Good places to start which will help you read and critically appraise research papers of all types, are the series of articles written by Trisha Greenhalgh for the BMJ (also available as a book), and various authors for JAMA. The best thing to do is google “BMJ How to read a paper” and “JAMA Users’ guide to the medical literature”. Examples are:

In addition, and helpful if you are presenting at a journal club, are a number of structured checklists to guide you through appraising specific types of study/paper such as a cohort study, an RCT, an economic evaluation, or a systematic review. These are free, on the Critical Appraisal Skills Programme site.

Top tips from trainees

  • Know why you want to do research and what you expect to get from it. Be honest with yourself and your supervisor.
  • Choose the right supervisor – you need someone who you respect and trust, who will be around, and can give useful feedback. It’s a major commitment to spend three years working with/for someone and you need to have compatible ways of working.
  • Make sure the department you are joining can and will support you. It needs to have the right experience/expertise and a good setup for making you part of the team. Make sure you have somewhere to sit!
  • Be prepared for your concept of time to change. You will need patience, as results are not achieved instantly, and many things you try will probably fail.
  • Look for additional opportunities that appear once you are in research such as writing educational articles, getting a position on a BTS committee, courses on public engagement etc. Make the most of your time.

If you’re thinking of applying for OOPR and want some advice from current trainees, these people are happy to be contacted:

  • Jess Potter, MRC Research Fellow, conducting a mixed-methods (although predominantly qualitative) study exploring the experiences of recent migrants to the UK with TB of accessing UK healthcare services, with Dr Victoria White (Year 2).
  • Matthew Burman, working on the CATAPULT study, a cluster RCT looking at the delivering of TB care to migrants. It compares the Newham model of care vs the national model of care. The primary outcome is treatment completion. Matt is funded by Barts Charity.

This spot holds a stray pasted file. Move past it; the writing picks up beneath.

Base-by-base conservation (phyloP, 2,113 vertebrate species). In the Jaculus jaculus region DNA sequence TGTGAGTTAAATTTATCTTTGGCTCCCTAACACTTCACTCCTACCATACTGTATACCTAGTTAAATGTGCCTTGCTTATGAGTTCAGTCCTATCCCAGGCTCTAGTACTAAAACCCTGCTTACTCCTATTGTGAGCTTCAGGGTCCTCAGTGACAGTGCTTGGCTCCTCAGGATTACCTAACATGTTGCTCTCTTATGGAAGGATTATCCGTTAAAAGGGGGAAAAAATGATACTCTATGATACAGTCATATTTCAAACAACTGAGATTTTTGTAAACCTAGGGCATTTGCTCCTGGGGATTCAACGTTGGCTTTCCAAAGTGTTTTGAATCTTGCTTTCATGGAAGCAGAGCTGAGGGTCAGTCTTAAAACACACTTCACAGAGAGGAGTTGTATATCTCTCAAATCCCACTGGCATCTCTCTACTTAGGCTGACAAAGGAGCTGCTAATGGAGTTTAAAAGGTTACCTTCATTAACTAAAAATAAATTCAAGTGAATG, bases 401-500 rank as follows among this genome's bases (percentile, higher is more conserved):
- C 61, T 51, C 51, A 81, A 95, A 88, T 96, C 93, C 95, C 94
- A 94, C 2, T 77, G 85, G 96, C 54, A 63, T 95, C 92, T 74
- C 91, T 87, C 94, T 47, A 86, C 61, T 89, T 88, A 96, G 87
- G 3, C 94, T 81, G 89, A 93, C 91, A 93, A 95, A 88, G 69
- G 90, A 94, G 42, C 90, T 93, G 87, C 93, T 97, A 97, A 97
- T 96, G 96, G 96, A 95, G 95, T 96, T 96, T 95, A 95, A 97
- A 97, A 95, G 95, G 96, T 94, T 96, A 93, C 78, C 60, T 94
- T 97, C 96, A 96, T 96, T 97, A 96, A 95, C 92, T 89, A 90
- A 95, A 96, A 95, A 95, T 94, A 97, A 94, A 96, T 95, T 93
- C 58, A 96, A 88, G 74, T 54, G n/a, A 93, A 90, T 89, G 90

Chatting informally after training days will also often give you an insight into the research groups in our region and the type of work that current trainees are involved in.

Professor Jerry Brown has provided some additional information on: the benefits of doing research; the practicalities of arranging research; considerations in choosing a supervisor and project; funding opportunities; and information on research active groups within North East Thames, which you can download here: How to Organise Research.

Also, please read our ‘spotlight on research’ post.

Potential research opportunities at UCL in interstitial lung disease, lung cancer, lung infection, and airways disease. UCL Respiratory can offer research opportunities for clinical, translational or basic science research projects into a wide variety of lung diseases, including interstitial lung disease, pulmonary oncology, bronchiectasis, pneumonia, COPD and asthma. UCL Respiratory has an excellent record in obtaining clinical training fellowships from the MRC and Wellcome Trust (approx. 70 – 80% success rate) and providing a high quality research environment for clinical academics.

If you are interested in doing a period of research and perhaps applying for PhD training fellowships, please contact Professors Rachel Chambers (ILD, r.chambers@ucl.ac.uk), Sam Janes (pulmonary oncology, s.janes@ucl.ac.uk), or Jerry Brown (bronchiectasis, airways disease, lung infection, jeremy.brown@ucl.ac.uk) so you can discuss further what opportunities there are at UCL.